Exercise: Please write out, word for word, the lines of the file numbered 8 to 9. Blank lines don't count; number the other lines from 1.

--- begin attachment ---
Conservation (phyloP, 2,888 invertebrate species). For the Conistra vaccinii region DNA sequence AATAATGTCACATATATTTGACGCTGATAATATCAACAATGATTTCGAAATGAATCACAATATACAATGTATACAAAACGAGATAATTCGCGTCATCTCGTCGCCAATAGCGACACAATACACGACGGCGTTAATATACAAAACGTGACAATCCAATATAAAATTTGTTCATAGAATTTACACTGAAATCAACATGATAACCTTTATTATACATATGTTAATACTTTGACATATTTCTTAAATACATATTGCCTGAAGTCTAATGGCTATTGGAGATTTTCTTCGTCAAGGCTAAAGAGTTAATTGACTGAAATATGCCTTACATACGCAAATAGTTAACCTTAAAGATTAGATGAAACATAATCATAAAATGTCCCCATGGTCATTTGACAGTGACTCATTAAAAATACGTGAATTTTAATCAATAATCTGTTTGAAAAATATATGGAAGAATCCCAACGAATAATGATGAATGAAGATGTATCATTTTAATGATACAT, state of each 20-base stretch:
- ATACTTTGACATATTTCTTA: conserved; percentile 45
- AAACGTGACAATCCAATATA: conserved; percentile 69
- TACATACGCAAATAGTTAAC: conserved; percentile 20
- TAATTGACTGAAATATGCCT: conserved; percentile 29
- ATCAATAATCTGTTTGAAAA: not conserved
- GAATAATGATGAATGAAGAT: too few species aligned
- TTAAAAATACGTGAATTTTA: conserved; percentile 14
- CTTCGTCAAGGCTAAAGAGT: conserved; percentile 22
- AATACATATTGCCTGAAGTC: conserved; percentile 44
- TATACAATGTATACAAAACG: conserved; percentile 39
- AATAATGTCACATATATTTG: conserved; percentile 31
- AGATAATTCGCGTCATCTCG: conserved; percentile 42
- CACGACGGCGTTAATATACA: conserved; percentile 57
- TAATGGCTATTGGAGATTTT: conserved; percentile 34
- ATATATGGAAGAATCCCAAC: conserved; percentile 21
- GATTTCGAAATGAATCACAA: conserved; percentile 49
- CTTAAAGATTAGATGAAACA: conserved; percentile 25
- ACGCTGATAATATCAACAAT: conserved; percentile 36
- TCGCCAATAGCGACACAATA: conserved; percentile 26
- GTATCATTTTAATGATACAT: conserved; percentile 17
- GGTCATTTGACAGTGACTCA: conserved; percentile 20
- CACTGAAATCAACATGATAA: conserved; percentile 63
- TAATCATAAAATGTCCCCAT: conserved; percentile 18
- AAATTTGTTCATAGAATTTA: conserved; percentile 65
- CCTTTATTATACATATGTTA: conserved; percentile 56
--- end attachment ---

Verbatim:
- TTAAAAATACGTGAATTTTA: conserved; percentile 14
- CTTCGTCAAGGCTAAAGAGT: conserved; percentile 22